Most exposition occurs at the beginning of a story. Try moving it to the end. In Roman Polanski’s Repulsion, the exposition that reveals all of what has happened throughout the entire film occurs at the very end. This is using exposition as a story element rather than just a story tool. Experiment with your story to see if there are places you can backload exposition.
Fight Over It
Think about different instances in real life in which people bring up the past — retirement parties, briefings, meetings with counselors or psychologists, reunions, job interviews, etc… There are many different scenarios that lend themselves to expository information. Be careful about these or once again you will wind up overloading the audience. Besides, if you take a good, close look at these scenes, they aren’t particularly interesting. The best way to get people talking about their past is in an argument. People who are fighting will bring up the past and use it as a weapon. This is a great technique to reveal backstory. It’s full of conflict, very natural, and reveals exposition without appearing to do so. Just be careful to not let the conflict overwhelm the exposition.
In Raiders of the Lost Ark, the opening sequence with the bolder and subsequent chase is followed with almost ten minutes of pure exposition. When the FBI agents recruit Indy to go after the ark, and he has to explain the ark and its significance to them; he is explaining this to us, the audience. Normally a talking head scene like this would not work, but the screenwriter knew that the audience would still be recovering from the excitement of the opening scene, and this would buy him enough time to get all the necessary exposition for the entire story out of the way in once single scene. You can employ this technique as well in lesser or greater forms. The greater the thrill you deliver, the more time you buy as the audience rests and resets for the next thrill. This downtime is a natural place to work in your exposition. With smaller thrills, the time you buy is less, but it still gives you a few moments to work in your exposition.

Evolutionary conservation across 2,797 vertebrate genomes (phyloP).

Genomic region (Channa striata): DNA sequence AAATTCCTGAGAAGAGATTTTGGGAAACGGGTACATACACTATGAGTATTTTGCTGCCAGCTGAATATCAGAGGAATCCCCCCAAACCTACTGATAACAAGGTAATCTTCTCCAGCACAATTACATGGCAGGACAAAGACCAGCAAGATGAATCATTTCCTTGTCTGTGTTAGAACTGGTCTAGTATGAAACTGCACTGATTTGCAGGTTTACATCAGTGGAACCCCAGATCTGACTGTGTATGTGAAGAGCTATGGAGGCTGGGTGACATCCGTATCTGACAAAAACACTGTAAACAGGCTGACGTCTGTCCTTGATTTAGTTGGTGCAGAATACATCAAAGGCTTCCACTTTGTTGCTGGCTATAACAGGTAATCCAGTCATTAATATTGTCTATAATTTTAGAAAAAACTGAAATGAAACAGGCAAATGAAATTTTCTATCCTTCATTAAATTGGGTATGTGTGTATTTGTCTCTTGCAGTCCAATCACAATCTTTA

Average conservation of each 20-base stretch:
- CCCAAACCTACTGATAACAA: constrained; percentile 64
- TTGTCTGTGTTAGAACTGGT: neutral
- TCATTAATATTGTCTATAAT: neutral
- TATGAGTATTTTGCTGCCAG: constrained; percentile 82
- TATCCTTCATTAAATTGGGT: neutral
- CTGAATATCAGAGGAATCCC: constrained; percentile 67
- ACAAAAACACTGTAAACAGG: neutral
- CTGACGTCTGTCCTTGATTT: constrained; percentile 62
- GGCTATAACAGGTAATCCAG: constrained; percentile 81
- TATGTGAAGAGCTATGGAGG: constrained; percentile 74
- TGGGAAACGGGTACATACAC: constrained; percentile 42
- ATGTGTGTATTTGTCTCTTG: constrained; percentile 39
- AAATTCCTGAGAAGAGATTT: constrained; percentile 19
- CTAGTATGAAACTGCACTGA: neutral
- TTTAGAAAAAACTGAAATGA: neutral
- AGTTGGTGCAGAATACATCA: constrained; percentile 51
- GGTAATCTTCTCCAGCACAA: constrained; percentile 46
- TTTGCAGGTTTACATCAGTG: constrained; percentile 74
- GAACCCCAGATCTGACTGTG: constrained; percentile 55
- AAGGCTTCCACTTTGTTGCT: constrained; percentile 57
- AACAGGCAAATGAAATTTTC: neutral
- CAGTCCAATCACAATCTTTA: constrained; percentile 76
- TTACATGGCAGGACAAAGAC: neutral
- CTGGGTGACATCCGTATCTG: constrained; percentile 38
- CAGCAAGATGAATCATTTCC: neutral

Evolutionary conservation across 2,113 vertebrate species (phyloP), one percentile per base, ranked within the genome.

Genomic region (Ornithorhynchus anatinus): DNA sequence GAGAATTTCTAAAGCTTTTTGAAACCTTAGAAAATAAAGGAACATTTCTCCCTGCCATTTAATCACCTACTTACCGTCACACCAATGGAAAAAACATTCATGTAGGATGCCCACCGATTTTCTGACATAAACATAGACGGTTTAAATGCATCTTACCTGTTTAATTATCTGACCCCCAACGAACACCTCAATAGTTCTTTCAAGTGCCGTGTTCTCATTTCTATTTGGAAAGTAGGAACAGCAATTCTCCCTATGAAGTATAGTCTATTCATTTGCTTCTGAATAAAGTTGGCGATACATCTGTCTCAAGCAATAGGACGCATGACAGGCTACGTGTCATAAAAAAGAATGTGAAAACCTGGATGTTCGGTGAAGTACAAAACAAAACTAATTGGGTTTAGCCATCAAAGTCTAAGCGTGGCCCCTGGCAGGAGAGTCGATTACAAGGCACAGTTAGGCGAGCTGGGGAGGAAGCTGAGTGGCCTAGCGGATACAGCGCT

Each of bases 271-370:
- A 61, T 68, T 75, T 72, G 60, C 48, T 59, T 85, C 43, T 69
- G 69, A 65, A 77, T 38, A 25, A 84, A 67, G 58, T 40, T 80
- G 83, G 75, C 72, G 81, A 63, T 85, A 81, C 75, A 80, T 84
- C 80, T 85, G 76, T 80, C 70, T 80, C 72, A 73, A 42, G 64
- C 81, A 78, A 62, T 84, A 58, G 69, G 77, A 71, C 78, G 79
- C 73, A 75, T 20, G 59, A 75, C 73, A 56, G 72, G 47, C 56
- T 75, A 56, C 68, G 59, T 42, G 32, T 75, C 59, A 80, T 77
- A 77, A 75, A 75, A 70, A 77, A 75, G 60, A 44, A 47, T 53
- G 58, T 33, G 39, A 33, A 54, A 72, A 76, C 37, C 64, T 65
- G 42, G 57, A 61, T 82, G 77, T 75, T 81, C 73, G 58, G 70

Try to avoid flashbacks and voiceovers as much as possible. These are overused to the point of cliché. They can still be effective, but try not to use them for purely expository reasons.
Don’t have characters tell each other things they should already know. Example: “You know Bob, you’ve been working for this company for five years now…”. Don’t forget that you can get away with this if the characters are arguing, and one of them is dredging up the past as a weapon – “Bob we’ve been carrying you for five years. I’ve got to let you go.”
Montage can be effective for revealing exposition, but once again, do not overuse.
Try to make your exposition as visual as possible. Most people plant exposition in dialogue. Try to minimize this as much as possible.
The audience knows more than you think. Good exposition comes through without directly revealing it. Audiences pick up on it subconsciously.
It is not necessary for the audience to know everything. This is the most important tip of all. While you don’t want to shut the audience out of your story, they don’t need to know everything in order to understand the story. The audience will willingly fill in the gaps, if they want to. This is the art of screenwriting. You have to get them to want to fill in the gaps through your command of story.